Typical RPS proposals would, if enacted, constitute a dramatic expansion of the powers of the Michigan Public Service Commission. There are instances in which this expanded authority would usurp legislative functions — granting, for instance, the MPSC the power to determine what quota of total energy production should be supplied by renewable sources. This is a policy decision, not an interpretation of a statute, and as the Michigan Supreme Court has written, "Policy determinations are fundamentally a legislative function" — not the prerogative of an agency of unelected officials.[32]

Were renewable energy affordable and efficient, a government mandate would not be needed to make people buy it. Under an RPS, the principal winners would be the alternative energy suppliers who have otherwise been unable to attract capital investment or consumer interest based on the merits of their product.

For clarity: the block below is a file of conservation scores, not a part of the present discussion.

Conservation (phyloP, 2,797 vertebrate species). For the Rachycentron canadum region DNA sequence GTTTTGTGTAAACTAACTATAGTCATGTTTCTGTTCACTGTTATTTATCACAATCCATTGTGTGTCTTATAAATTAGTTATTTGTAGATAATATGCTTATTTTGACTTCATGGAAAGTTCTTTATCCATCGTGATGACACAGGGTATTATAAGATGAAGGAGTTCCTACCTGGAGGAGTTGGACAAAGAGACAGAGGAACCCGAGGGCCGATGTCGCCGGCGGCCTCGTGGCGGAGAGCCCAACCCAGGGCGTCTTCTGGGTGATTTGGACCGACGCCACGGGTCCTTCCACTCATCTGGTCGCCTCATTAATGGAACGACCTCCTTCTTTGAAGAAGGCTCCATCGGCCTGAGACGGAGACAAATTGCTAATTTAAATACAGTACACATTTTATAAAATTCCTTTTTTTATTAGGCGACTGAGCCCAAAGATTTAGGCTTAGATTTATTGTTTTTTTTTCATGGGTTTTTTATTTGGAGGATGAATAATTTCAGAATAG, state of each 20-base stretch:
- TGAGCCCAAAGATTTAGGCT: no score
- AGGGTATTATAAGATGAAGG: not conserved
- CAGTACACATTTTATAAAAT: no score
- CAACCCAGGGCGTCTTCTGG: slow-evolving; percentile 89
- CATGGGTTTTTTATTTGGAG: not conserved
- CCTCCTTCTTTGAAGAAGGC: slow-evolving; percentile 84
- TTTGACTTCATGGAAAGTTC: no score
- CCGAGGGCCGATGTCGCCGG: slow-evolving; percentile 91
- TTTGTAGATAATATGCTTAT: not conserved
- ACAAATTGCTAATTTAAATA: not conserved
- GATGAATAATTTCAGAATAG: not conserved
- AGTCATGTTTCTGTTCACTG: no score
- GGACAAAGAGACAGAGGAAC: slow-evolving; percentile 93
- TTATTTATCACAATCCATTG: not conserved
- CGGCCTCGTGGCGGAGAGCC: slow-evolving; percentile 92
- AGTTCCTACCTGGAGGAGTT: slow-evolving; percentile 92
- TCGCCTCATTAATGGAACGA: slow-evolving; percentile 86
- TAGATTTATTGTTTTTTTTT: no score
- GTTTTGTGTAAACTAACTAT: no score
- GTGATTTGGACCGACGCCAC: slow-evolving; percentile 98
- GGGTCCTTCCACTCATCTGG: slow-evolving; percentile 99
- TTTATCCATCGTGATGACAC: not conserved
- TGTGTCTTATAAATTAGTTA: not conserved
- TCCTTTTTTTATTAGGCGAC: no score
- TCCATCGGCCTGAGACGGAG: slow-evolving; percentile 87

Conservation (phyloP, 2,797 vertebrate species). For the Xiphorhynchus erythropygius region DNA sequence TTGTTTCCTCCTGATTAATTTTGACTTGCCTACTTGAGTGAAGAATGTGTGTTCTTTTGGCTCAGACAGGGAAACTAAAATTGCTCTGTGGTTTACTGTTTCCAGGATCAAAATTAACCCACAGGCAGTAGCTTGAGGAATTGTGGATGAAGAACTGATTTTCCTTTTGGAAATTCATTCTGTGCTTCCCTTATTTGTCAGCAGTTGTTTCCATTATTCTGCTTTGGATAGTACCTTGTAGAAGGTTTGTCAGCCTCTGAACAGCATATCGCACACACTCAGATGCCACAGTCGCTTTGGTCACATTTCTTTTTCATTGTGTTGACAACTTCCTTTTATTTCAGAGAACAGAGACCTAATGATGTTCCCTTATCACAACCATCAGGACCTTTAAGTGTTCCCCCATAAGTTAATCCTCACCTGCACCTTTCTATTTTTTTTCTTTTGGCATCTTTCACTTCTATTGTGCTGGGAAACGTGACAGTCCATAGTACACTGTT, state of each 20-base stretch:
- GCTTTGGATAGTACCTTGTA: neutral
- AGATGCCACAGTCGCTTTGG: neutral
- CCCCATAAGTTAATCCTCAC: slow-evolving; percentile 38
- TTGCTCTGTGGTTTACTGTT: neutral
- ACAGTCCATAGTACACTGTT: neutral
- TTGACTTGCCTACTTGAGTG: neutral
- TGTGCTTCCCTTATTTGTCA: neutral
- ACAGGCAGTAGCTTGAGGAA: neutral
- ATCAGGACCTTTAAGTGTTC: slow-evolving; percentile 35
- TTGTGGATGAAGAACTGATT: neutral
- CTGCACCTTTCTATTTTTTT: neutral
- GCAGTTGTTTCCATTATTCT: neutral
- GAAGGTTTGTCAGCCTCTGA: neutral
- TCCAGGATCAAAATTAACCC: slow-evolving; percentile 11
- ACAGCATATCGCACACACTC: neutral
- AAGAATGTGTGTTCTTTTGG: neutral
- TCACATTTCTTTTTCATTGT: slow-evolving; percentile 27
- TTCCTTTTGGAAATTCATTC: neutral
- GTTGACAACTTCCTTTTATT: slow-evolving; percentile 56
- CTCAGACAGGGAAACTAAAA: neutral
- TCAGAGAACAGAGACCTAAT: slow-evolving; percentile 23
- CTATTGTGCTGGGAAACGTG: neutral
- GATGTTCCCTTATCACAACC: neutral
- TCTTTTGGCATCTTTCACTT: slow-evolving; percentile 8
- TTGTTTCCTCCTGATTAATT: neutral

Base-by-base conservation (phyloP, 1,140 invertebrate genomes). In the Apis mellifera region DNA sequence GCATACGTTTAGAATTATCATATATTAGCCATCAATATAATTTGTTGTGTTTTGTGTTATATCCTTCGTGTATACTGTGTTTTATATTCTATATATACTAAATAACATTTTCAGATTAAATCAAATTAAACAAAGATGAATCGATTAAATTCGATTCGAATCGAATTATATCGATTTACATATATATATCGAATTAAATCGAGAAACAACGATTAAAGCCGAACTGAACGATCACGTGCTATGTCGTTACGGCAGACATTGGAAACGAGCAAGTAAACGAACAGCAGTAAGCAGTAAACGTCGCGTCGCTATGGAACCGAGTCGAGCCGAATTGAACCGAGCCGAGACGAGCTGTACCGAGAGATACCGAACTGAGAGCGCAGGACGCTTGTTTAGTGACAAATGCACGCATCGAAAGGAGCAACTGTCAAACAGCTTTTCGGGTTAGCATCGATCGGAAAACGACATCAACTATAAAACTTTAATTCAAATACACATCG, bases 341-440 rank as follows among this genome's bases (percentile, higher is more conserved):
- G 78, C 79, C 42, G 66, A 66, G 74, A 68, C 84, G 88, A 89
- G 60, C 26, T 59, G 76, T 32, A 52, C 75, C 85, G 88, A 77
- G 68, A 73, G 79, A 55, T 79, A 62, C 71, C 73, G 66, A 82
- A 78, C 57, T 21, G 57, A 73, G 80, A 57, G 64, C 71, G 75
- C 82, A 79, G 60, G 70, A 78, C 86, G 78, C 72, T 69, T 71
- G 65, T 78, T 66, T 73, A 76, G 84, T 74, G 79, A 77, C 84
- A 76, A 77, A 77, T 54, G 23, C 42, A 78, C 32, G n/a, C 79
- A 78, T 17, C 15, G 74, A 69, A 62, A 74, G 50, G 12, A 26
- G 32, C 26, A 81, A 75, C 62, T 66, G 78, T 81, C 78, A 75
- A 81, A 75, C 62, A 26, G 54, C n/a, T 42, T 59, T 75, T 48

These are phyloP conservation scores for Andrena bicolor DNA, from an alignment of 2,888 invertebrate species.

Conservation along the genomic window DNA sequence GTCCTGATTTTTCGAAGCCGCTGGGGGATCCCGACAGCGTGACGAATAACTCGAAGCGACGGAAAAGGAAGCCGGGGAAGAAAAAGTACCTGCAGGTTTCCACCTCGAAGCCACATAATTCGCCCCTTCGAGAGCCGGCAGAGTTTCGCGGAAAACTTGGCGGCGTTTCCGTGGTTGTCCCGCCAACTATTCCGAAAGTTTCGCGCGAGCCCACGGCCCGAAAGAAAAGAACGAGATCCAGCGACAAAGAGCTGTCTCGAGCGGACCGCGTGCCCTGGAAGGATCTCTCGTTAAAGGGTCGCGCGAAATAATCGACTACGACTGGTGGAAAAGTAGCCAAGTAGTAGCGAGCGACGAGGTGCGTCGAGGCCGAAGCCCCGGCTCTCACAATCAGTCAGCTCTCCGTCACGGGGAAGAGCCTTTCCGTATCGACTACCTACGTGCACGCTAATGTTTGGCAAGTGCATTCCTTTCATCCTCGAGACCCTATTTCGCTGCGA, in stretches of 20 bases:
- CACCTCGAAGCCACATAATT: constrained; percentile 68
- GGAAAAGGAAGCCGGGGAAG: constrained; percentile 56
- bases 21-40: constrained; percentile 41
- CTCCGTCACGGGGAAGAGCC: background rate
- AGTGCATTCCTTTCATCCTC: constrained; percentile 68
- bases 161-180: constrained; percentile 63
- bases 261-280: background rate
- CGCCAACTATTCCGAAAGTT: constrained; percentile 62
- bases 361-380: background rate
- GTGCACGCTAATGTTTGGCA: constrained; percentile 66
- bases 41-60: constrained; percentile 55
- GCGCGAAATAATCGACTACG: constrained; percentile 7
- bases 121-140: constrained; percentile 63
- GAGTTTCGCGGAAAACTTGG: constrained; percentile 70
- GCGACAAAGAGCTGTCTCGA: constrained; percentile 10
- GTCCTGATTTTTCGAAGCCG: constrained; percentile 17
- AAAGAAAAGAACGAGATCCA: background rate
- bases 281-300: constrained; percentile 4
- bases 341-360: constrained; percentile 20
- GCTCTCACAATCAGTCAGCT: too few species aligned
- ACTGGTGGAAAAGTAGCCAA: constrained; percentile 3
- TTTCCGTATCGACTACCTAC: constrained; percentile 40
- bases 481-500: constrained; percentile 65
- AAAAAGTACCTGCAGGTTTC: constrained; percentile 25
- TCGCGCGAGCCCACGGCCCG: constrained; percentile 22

To subsidize only select forms of energy would disadvantage other rich sources of power in the state.[**] For example, Michigan has more natural gas reserves than any other state in the Great Lakes region. The Antrim natural gas fields, in the northern Lower Peninsula, are among the largest in the nation.[33]

Despite the governor’s promises of job creation and investment, there has been a notable lack of explanation for her numbers. Lawmakers need to consider whether such a major public investment can be justified given the financial stress experienced by a great many Michigan families, who would pay higher electricity bills to subsidize renewable energy producers. As noted by the Michigan Electric and Gas Association, "(I)f the public is going to be asked to make a major financial commitment to a particular generating technology, there should be some consideration of alternative uses for that money."[34]